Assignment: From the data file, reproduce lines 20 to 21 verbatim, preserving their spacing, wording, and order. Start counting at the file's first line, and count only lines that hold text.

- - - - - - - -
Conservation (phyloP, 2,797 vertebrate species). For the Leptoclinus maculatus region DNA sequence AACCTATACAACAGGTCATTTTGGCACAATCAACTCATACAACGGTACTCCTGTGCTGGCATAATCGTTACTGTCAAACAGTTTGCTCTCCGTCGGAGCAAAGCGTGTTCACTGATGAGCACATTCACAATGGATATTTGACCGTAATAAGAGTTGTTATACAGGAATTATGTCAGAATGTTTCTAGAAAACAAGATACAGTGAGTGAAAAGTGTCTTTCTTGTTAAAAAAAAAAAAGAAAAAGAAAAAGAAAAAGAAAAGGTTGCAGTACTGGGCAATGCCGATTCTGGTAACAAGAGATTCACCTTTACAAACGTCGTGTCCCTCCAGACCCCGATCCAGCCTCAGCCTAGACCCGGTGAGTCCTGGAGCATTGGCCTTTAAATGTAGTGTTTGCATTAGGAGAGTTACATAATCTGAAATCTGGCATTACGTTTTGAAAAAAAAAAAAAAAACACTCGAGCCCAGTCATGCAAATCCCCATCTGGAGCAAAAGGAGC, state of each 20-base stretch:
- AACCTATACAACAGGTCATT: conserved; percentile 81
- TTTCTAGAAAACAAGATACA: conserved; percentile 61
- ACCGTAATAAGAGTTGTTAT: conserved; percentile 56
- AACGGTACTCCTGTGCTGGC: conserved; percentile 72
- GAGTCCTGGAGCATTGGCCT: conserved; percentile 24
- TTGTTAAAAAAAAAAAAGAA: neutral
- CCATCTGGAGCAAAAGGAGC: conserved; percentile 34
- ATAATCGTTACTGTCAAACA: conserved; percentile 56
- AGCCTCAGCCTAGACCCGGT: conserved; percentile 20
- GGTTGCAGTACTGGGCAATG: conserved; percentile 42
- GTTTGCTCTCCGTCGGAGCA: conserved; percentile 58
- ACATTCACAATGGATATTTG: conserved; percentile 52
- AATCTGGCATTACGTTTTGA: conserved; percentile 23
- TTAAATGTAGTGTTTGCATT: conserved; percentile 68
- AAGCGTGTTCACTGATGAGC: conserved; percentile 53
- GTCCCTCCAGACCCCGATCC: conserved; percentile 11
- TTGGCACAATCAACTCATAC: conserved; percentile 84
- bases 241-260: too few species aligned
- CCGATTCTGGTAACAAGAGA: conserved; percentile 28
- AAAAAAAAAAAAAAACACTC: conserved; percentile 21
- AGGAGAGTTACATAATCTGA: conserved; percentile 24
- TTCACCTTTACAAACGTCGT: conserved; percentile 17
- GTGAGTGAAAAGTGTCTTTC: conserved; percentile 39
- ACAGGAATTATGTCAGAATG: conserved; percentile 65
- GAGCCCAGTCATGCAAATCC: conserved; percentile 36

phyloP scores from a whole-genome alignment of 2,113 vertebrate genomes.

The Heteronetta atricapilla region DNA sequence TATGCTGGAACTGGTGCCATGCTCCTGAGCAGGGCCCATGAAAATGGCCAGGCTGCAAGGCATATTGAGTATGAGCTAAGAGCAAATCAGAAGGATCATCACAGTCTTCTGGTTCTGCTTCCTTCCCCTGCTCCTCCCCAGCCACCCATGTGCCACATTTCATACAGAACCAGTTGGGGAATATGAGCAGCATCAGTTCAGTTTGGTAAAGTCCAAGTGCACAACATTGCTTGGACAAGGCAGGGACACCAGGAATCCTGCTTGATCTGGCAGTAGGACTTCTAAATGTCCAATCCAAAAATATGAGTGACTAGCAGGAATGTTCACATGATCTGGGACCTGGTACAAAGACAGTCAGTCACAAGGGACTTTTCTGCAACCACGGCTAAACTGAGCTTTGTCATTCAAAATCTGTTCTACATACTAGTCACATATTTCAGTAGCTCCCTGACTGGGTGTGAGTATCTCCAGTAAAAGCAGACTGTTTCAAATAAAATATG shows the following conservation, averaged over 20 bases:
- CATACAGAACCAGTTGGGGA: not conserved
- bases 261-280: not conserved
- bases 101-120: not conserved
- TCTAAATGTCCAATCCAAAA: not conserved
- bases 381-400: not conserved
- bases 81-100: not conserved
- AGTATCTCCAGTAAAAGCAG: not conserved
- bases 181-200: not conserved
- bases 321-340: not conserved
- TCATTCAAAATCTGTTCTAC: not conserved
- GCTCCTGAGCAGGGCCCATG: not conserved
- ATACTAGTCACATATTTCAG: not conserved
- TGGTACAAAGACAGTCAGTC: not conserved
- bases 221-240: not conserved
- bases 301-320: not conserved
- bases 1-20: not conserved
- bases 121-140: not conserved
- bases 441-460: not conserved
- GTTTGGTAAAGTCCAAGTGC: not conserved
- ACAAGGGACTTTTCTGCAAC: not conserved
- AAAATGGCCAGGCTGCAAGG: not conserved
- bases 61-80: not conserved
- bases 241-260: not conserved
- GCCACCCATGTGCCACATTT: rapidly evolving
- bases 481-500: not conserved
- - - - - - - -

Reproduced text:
- CCGATTCTGGTAACAAGAGA: conserved; percentile 28
- AAAAAAAAAAAAAAACACTC: conserved; percentile 21